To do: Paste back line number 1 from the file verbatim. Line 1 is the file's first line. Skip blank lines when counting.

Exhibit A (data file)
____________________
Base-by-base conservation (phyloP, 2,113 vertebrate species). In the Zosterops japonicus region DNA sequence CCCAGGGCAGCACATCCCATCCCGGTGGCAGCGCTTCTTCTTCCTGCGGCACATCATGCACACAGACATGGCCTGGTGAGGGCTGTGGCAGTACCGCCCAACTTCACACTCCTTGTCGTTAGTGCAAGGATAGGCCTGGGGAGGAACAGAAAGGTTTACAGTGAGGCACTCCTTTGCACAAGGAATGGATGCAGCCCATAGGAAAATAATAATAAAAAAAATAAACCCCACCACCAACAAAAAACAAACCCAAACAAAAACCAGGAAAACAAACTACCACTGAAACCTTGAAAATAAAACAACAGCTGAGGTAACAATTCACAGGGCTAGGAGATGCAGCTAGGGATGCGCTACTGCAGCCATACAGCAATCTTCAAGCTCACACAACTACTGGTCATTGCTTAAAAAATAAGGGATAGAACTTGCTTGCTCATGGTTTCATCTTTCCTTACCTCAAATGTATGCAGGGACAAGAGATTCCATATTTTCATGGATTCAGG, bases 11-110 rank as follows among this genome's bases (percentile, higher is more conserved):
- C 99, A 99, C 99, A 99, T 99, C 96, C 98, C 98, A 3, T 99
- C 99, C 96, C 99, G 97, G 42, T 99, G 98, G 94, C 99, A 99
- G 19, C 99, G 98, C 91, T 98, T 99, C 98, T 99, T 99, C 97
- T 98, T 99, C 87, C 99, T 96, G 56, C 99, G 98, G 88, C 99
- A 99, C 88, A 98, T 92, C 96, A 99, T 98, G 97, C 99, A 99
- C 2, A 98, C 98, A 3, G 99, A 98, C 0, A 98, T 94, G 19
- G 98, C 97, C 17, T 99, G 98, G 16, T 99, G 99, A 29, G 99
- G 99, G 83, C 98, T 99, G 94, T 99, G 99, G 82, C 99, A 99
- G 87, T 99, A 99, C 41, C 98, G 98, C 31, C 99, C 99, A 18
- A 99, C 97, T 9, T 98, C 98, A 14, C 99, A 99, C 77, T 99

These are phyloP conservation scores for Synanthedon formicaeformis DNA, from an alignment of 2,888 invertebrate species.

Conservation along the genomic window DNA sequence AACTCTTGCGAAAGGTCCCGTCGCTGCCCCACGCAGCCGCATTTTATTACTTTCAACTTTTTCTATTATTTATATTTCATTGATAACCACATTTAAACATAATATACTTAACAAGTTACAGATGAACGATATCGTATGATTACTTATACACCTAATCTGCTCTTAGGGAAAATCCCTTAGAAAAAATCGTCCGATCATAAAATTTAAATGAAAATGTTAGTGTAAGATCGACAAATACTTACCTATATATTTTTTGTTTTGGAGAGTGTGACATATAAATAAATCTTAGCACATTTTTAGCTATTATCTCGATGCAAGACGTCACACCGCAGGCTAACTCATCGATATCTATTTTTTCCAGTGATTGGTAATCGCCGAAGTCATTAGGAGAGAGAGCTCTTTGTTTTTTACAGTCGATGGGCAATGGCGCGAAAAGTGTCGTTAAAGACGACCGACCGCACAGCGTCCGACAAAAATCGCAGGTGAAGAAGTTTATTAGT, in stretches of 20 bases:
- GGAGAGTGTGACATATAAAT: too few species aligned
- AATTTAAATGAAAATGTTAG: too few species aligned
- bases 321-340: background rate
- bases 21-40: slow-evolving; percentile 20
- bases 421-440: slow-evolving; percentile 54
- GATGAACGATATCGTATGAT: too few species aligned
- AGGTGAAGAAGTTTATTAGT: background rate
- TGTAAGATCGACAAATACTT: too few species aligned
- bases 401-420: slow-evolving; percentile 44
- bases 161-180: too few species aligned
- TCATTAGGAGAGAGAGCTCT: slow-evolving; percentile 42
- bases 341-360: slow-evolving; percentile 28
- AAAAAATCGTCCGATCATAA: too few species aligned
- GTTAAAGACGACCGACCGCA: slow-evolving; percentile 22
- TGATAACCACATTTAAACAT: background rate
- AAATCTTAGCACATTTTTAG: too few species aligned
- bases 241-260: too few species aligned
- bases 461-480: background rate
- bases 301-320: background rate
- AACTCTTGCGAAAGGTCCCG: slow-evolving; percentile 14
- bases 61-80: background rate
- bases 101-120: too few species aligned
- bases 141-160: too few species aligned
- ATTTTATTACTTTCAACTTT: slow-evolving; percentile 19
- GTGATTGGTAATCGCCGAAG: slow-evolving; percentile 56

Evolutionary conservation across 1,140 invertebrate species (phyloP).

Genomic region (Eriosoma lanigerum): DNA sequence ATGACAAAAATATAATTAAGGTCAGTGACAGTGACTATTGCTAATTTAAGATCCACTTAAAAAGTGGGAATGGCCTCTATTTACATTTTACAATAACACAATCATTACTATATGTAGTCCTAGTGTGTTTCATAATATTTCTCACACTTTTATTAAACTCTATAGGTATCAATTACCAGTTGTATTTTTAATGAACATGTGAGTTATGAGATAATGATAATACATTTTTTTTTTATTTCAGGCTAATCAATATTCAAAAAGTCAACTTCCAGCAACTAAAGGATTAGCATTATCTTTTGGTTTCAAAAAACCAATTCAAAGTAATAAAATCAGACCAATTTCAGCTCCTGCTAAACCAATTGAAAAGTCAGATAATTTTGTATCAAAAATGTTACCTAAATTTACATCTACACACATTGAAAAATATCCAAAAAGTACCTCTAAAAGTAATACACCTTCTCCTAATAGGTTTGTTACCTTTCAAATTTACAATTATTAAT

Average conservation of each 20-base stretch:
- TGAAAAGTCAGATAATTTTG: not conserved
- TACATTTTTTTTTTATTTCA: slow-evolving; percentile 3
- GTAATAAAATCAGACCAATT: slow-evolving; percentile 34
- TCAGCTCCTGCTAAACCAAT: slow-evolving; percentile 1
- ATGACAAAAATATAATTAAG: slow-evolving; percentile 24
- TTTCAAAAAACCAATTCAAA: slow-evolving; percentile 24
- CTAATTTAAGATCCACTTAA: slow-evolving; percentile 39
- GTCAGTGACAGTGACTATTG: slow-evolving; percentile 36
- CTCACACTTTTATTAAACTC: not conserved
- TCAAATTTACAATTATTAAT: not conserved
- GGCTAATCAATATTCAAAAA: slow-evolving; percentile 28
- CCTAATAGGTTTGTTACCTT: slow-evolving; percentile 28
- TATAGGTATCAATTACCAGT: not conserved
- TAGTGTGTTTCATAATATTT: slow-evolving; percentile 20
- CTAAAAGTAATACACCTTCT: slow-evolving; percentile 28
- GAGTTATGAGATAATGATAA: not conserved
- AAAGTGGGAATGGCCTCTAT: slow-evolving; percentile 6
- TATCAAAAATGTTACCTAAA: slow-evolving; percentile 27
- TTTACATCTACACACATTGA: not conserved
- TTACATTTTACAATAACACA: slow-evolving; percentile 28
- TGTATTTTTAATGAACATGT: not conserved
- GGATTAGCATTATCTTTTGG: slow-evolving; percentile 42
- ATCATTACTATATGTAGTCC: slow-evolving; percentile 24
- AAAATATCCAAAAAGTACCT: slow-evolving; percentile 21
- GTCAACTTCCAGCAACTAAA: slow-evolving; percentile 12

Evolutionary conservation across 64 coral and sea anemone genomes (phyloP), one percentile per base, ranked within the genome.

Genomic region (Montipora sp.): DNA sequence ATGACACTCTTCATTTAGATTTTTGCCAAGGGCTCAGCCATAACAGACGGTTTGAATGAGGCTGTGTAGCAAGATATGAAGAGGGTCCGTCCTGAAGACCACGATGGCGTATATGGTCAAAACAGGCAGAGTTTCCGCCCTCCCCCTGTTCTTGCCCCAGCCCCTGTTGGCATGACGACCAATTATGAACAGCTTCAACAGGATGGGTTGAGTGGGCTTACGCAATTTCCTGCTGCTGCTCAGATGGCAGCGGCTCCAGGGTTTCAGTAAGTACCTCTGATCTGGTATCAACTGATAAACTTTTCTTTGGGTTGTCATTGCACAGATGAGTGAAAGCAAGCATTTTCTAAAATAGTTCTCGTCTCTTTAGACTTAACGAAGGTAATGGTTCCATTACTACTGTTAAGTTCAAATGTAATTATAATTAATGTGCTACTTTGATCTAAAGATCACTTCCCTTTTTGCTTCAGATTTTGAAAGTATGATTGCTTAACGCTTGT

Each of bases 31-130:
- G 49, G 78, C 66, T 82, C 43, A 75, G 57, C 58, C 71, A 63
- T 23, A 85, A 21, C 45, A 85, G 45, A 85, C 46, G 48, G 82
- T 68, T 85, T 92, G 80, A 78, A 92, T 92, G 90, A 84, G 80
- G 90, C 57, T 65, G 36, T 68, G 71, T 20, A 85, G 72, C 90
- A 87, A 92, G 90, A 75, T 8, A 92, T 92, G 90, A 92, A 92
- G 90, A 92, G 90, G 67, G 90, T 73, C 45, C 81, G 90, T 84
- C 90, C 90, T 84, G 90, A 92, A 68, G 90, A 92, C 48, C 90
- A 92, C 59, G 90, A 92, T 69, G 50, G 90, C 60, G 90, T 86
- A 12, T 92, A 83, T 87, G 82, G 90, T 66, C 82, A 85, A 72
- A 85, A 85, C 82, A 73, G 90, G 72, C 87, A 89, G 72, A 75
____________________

Base-by-base conservation (phyloP, 2,113 vertebrate species). In the Zosterops japonicus region DNA sequence CCCAGGGCAGCACATCCCATCCCGGTGGCAGCGCTTCTTCTTCCTGCGGCACATCATGCACACAGACATGGCCTGGTGAGGGCTGTGGCAGTACCGCCCAACTTCACACTCCTTGTCGTTAGTGCAAGGATAGGCCTGGGGAGGAACAGAAAGGTTTACAGTGAGGCACTCCTTTGCACAAGGAATGGATGCAGCCCATAGGAAAATAATAATAAAAAAAATAAACCCCACCACCAACAAAAAACAAACCCAAACAAAAACCAGGAAAACAAACTACCACTGAAACCTTGAAAATAAAACAACAGCTGAGGTAACAATTCACAGGGCTAGGAGATGCAGCTAGGGATGCGCTACTGCAGCCATACAGCAATCTTCAAGCTCACACAACTACTGGTCATTGCTTAAAAAATAAGGGATAGAACTTGCTTGCTCATGGTTTCATCTTTCCTTACCTCAAATGTATGCAGGGACAAGAGATTCCATATTTTCATGGATTCAGG, bases 11-110 rank as follows among this genome's bases (percentile, higher is more conserved):